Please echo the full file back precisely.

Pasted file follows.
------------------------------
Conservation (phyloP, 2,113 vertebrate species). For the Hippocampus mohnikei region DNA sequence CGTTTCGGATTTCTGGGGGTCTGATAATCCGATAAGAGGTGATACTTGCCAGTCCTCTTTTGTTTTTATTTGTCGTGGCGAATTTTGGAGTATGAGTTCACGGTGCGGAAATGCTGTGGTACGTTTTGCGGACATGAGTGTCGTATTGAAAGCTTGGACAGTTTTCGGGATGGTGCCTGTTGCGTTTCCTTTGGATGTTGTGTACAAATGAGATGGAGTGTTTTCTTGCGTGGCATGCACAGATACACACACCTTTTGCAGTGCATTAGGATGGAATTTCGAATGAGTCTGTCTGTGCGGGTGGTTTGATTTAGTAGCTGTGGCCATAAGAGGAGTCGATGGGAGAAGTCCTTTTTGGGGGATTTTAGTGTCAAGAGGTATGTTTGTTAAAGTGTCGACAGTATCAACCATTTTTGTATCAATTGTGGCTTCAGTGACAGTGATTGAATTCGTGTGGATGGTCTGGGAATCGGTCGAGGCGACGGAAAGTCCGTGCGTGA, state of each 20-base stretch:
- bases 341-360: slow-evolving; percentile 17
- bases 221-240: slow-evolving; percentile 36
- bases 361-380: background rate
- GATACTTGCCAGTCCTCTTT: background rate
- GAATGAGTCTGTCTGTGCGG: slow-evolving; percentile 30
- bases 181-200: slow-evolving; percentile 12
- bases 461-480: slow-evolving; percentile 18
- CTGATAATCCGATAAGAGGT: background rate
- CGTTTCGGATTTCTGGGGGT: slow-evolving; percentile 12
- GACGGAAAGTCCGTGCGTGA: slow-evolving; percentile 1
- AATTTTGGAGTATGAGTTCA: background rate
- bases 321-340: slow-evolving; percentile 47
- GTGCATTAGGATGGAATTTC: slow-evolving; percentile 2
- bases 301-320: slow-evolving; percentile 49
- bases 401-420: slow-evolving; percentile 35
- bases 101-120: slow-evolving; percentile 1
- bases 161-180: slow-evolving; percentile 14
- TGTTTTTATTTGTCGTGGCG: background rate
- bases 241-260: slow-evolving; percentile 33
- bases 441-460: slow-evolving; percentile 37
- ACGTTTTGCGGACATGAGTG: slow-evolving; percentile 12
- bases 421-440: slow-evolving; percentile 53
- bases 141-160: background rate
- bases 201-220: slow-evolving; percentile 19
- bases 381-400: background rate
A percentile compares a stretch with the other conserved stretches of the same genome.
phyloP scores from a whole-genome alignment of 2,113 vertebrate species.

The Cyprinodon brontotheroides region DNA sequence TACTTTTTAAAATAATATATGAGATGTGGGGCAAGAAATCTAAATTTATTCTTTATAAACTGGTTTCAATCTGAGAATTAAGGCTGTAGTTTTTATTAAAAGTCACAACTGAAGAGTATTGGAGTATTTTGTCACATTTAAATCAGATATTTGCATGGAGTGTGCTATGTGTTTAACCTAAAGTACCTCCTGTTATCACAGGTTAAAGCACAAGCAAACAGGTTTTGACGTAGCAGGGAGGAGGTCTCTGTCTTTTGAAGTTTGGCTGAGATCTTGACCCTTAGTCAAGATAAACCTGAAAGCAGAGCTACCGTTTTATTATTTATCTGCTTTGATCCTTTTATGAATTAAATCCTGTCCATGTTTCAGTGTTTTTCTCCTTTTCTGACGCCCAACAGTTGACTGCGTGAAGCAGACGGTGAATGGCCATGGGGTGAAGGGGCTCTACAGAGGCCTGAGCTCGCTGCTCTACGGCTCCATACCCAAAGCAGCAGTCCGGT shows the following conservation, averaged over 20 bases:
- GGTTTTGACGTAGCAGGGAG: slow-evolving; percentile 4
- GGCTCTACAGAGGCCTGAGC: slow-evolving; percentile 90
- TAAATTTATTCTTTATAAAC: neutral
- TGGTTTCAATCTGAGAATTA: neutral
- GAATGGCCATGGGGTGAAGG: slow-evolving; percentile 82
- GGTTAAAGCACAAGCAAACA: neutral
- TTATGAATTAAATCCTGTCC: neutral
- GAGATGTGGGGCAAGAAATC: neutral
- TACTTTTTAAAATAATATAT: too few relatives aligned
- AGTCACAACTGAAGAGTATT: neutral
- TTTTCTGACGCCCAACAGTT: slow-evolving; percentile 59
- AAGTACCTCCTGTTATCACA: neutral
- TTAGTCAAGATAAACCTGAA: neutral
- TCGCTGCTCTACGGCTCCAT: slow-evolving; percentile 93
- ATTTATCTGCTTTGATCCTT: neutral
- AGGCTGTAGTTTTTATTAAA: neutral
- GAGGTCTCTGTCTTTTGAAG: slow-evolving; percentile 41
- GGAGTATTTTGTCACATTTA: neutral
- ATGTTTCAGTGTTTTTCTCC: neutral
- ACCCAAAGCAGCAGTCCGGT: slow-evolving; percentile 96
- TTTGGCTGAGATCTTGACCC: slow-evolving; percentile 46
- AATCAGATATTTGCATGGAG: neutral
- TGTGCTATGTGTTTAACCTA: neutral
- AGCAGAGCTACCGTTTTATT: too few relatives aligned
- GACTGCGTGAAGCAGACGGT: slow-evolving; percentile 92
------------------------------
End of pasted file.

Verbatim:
Conservation (phyloP, 2,113 vertebrate species). For the Hippocampus mohnikei region DNA sequence CGTTTCGGATTTCTGGGGGTCTGATAATCCGATAAGAGGTGATACTTGCCAGTCCTCTTTTGTTTTTATTTGTCGTGGCGAATTTTGGAGTATGAGTTCACGGTGCGGAAATGCTGTGGTACGTTTTGCGGACATGAGTGTCGTATTGAAAGCTTGGACAGTTTTCGGGATGGTGCCTGTTGCGTTTCCTTTGGATGTTGTGTACAAATGAGATGGAGTGTTTTCTTGCGTGGCATGCACAGATACACACACCTTTTGCAGTGCATTAGGATGGAATTTCGAATGAGTCTGTCTGTGCGGGTGGTTTGATTTAGTAGCTGTGGCCATAAGAGGAGTCGATGGGAGAAGTCCTTTTTGGGGGATTTTAGTGTCAAGAGGTATGTTTGTTAAAGTGTCGACAGTATCAACCATTTTTGTATCAATTGTGGCTTCAGTGACAGTGATTGAATTCGTGTGGATGGTCTGGGAATCGGTCGAGGCGACGGAAAGTCCGTGCGTGA, state of each 20-base stretch:
- bases 341-360: slow-evolving; percentile 17
- bases 221-240: slow-evolving; percentile 36
- bases 361-380: background rate
- GATACTTGCCAGTCCTCTTT: background rate
- GAATGAGTCTGTCTGTGCGG: slow-evolving; percentile 30
- bases 181-200: slow-evolving; percentile 12
- bases 461-480: slow-evolving; percentile 18
- CTGATAATCCGATAAGAGGT: background rate
- CGTTTCGGATTTCTGGGGGT: slow-evolving; percentile 12
- GACGGAAAGTCCGTGCGTGA: slow-evolving; percentile 1
- AATTTTGGAGTATGAGTTCA: background rate
- bases 321-340: slow-evolving; percentile 47
- GTGCATTAGGATGGAATTTC: slow-evolving; percentile 2
- bases 301-320: slow-evolving; percentile 49
- bases 401-420: slow-evolving; percentile 35
- bases 101-120: slow-evolving; percentile 1
- bases 161-180: slow-evolving; percentile 14
- TGTTTTTATTTGTCGTGGCG: background rate
- bases 241-260: slow-evolving; percentile 33
- bases 441-460: slow-evolving; percentile 37
- ACGTTTTGCGGACATGAGTG: slow-evolving; percentile 12
- bases 421-440: slow-evolving; percentile 53
- bases 141-160: background rate
- bases 201-220: slow-evolving; percentile 19
- bases 381-400: background rate
A percentile compares a stretch with the other conserved stretches of the same genome.
phyloP scores from a whole-genome alignment of 2,113 vertebrate species.

The Cyprinodon brontotheroides region DNA sequence TACTTTTTAAAATAATATATGAGATGTGGGGCAAGAAATCTAAATTTATTCTTTATAAACTGGTTTCAATCTGAGAATTAAGGCTGTAGTTTTTATTAAAAGTCACAACTGAAGAGTATTGGAGTATTTTGTCACATTTAAATCAGATATTTGCATGGAGTGTGCTATGTGTTTAACCTAAAGTACCTCCTGTTATCACAGGTTAAAGCACAAGCAAACAGGTTTTGACGTAGCAGGGAGGAGGTCTCTGTCTTTTGAAGTTTGGCTGAGATCTTGACCCTTAGTCAAGATAAACCTGAAAGCAGAGCTACCGTTTTATTATTTATCTGCTTTGATCCTTTTATGAATTAAATCCTGTCCATGTTTCAGTGTTTTTCTCCTTTTCTGACGCCCAACAGTTGACTGCGTGAAGCAGACGGTGAATGGCCATGGGGTGAAGGGGCTCTACAGAGGCCTGAGCTCGCTGCTCTACGGCTCCATACCCAAAGCAGCAGTCCGGT shows the following conservation, averaged over 20 bases:
- GGTTTTGACGTAGCAGGGAG: slow-evolving; percentile 4
- GGCTCTACAGAGGCCTGAGC: slow-evolving; percentile 90
- TAAATTTATTCTTTATAAAC: neutral
- TGGTTTCAATCTGAGAATTA: neutral
- GAATGGCCATGGGGTGAAGG: slow-evolving; percentile 82
- GGTTAAAGCACAAGCAAACA: neutral
- TTATGAATTAAATCCTGTCC: neutral
- GAGATGTGGGGCAAGAAATC: neutral
- TACTTTTTAAAATAATATAT: too few relatives aligned
- AGTCACAACTGAAGAGTATT: neutral
- TTTTCTGACGCCCAACAGTT: slow-evolving; percentile 59
- AAGTACCTCCTGTTATCACA: neutral
- TTAGTCAAGATAAACCTGAA: neutral
- TCGCTGCTCTACGGCTCCAT: slow-evolving; percentile 93
- ATTTATCTGCTTTGATCCTT: neutral
- AGGCTGTAGTTTTTATTAAA: neutral
- GAGGTCTCTGTCTTTTGAAG: slow-evolving; percentile 41
- GGAGTATTTTGTCACATTTA: neutral
- ATGTTTCAGTGTTTTTCTCC: neutral
- ACCCAAAGCAGCAGTCCGGT: slow-evolving; percentile 96
- TTTGGCTGAGATCTTGACCC: slow-evolving; percentile 46
- AATCAGATATTTGCATGGAG: neutral
- TGTGCTATGTGTTTAACCTA: neutral
- AGCAGAGCTACCGTTTTATT: too few relatives aligned
- GACTGCGTGAAGCAGACGGT: slow-evolving; percentile 92